Chernoff:        There were at least three of us that went to Atlanta in the morning of 4 January 1983.  Bob Gordon, Ken [Dr. Kenneth] Sell, and I rode in a cab, I think it was a cab, maybe it was an NIH car, to the airport.  From the airport, I think there was at least one other person with us.  I am sure that somebody from Allergy and Infectious Diseases apart from Ken Sell, was there.  It may have been Tony [Dr. Anthony] Fauci, but I do not remember who it was.  The two that I was personally involved with were Bob Gordon and Ken Sell.

Harden:           I remember that the three of you were all official designated representatives of the NIH. We came across some more people on a list at some point and we were not sure if they went to the meeting or not.  Do you remember who they were?

Chernoff:        My name did not appear on the very first list.  It did appear on the list as an attendee at the actual conference.

Harden:           Can you talk about the conference itself? There were many different constituencies present. You have the government with all its various subdivisions and you have the blood bankers, of which, if am correct, there are two groups, the voluntary blood banks and the commercial ones.

Chernoff:        The latter are not blood banks.  They are commercial plasma processors.

Harden:           Right.  But they have different interests, at least according to a couple of items we have read.  At this time you knew that hemophiliacs were coming down with AIDS and I believe there had been maybe one or two reports of suspected, if not proven, transfusion-associated AIDS. What was the concern and how do you recall that meeting?

Chernoff:        A number of things had happened in the latter part of 1982.  Meetings were mostly ad hoc, but I think there was a meeting in December of 1982 in which the Blood Products Advisory Committee was involved.  At this meeting some possible issues of hemophilia-related activities were brought up.  But the meeting in January 1983, in Atlanta, was promoted as an urgent effort to bring together people who were involved in different aspects of this problem.  The idea was to bring them up to date from an epidemiologic and clinical standpoint but also to explore ways in which the blood banking community could address the problems that appeared to be emerging.  There was a tremendous amount of interest by people wanting to attend this meeting.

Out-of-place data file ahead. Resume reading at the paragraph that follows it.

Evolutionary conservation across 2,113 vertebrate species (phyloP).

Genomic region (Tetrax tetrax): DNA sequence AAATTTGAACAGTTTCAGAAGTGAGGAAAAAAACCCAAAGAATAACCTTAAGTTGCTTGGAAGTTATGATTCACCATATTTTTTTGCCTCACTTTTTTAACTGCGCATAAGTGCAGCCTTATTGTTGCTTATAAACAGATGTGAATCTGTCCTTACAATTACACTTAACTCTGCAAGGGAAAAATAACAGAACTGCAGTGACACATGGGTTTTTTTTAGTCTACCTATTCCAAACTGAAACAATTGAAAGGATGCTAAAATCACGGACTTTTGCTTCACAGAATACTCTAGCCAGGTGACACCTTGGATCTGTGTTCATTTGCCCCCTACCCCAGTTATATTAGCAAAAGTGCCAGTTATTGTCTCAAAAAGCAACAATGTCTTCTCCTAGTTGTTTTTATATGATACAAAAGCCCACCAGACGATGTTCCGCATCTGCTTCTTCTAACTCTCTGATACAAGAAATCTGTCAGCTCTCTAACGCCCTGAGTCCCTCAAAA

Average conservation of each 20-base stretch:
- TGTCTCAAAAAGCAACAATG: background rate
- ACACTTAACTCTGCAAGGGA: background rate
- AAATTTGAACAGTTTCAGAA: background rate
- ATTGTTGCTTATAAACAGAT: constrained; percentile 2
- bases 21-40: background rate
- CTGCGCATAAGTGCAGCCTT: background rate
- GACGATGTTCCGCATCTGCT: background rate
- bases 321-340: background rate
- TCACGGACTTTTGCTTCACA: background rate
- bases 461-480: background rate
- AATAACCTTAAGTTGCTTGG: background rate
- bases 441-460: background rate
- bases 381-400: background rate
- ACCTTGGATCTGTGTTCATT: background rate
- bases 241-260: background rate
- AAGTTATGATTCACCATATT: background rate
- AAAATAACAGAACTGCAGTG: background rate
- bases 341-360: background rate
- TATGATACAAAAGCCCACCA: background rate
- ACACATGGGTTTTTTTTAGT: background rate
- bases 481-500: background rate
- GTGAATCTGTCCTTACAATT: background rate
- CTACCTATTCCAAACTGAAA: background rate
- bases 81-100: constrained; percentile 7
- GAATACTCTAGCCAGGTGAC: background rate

As I recall, our plane was a little late coming in to Atlanta that morning and by the time we got to the CDC, it was probably ten minutes after the start of the meeting.  The place was so jammed that we were sitting practically outside the room on seats way in the back.  The room was large and filled with people.  I do not know how many were there but I would guess at least two to three hundred people must have been crowded into that room.  A series of presentations, talks, was given. There was limited discussion in the morning but, in the afternoon hours, there was a lot of discussion. When the discussion turned to what the [blood banking]  community should be doing, there was a sense that we did not know what to do but that we should do something.  That was the philosophy and there was no consensus about what was the most appropriate thing to do.  There were differences of opinion at that point since we did not know what the disease was we were talking about or how it was spread.  It was hard to start making basic changes, not so much in industry, but in a medical approach to dealing with the disease of hemophilia on the basis of the limited amount of information that was available.  Some people said that the evidence was just not there to suggest an infectious agent as the cause of the disease.  There was more discussion about the possible role of nitrites in transmission, the possible role of protein, excessive protein contact, and a variety of other theories that were prevalent at the time. More focus was on what was different about hemophiliacs that made them more susceptible to something that the rest of us did not react to than on what is there in the system that is abnormal or apergenic in causing this disease.